Mercedes, the eActros begins series production in Wörth
Before the eActros comes to the Future Truck Center - the production hall in building 75, which was officially put into operation with the start of today's series production - for its electrification, it will be flexibly manufactured on the existing assembly line alongside trucks with conventional drive systems.
Yesterday, October 7, Mercedes inaugurated series production of the eActros. The very first battery electric truck manufactured by Mercedes-Benz will be produced in Wörth-am-Rhein, as confirmed a couple of weeks ago by Daimler Truck’s top management during the ‘Shaping the Now and Next’ live event. Next year – in the second half f 2022, to be precise – the eEconic BEV waste management truck is expected to follow. The two trucks should share most of the components, including the battery packs, which will be manufactured in Mannheim.
«Today’s start of the eActros series production is a very solid proof that we’re serious about zero-emission transport», commented Karin Rådström, Member of the Board of Management of Daimler Truck, responsible for Mercedes-Benz Trucks (to the right, in the picture below). «The eActros, Mercedes-Benz’ first battery-electric serial truck, and our related services are a major step for us and for our customers towards CO2-neutral road haulage. And the vehicle also has a very special significance for the Wörth plant and its long-term orientation: the future of Mercedes-Benz truck production is starting today. We want to greatly expand the series production of our electric trucks here».
The eActros in series production, a key role for the Future Truck Center
«The technology shift in our industry towards locally CO2-neutral trucks also means an immense change for our locations and production. The start of eActros series production is not an everyday ramp-up for us, but a real new beginning», added says Sven Gräble, Head of Mercedes-Benz Trucks Operations. «Our so-called fullflex concept makes it possible to integrate the e-trucks into the existing production. In this way, the plant is able to efficiently and even more quickly adapt to the respective market demand and reliably meet the demanding quality standards of Mercedes-Benz».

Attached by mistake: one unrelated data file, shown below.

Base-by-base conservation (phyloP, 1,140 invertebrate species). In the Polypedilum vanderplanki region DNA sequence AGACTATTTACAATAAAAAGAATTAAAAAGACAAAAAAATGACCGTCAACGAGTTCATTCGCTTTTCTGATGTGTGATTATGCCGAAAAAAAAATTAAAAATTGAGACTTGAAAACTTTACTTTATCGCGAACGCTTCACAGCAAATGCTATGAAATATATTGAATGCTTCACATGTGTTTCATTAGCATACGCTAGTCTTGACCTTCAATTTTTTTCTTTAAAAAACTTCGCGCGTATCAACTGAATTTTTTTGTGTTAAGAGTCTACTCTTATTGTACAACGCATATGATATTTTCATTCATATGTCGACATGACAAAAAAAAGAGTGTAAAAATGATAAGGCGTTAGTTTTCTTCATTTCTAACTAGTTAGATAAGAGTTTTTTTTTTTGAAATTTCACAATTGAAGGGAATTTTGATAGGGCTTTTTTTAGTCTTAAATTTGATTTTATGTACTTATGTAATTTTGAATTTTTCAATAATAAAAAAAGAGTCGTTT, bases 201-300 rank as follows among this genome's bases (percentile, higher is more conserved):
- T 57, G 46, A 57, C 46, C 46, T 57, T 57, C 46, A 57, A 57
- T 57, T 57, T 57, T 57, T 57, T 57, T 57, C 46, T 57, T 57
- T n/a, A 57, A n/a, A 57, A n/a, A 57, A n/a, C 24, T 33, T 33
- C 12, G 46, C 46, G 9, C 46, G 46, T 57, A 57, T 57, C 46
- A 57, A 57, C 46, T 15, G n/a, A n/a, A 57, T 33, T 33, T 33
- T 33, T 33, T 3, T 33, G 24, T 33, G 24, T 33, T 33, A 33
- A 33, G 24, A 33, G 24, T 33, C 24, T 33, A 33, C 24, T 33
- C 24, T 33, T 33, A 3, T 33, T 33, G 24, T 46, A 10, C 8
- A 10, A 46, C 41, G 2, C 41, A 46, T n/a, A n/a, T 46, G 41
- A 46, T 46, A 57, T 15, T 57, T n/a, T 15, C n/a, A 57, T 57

Before the eActros comes to the Future Truck Center – the production hall in building 75, which was officially put into operation with the start of today’s series production – for its electrification, it will be flexibly manufactured on the existing assembly line alongside trucks with conventional drive systems. Basically, the assembly of different vehicle types will take place in an integrated manner as far as possible and the basic structure of the vehicle will be built on one assembly line – regardless of whether a conventional combustion engine or an electric powertrain is installed.
Talking about powertrain, a few days ago Daimler communicated that the first components had been produced in Wörth, waiting for the official vehicle production start. More into details, the Mercedes-Benz plant in Mannheim has begun to assemble the battery packs, while the plant located in Kassel has started assembling the electric axles. Another plant, this time in Gaggenau, is manufacturing the associated transmission components.
A closer look at the electrical powertrain
A battery pack for a series-produced eActros consists of six individual battery modules. A completely assembled pack is almost 2.20 metres long, 75 cm wide and 55 cm high. The complete electric axle, consisting of the axle bridge, the electric motor and the shiftable transmission elements, is assembled in Kassel. The drive unit, including the two-speed transmission, is pre-assembled in parallel. After the core axle is pre-assembled, the entire drive unit, including the two-stage transmission, is attached to the axle. Before the electric axle is prepared for shipment, it is subjected to a function and high-voltage test. These tests especially examine electrical safety and noise properties. As for the transmission-related mechanical components and the associated housings, the main challenge is that the transmission parts and the steel and aluminium housing components have to be made as precisely as possible because they are specified to extremely tight tolerances. This is necessary in order to ensure the electric axle works perfectly and has optimal noise properties.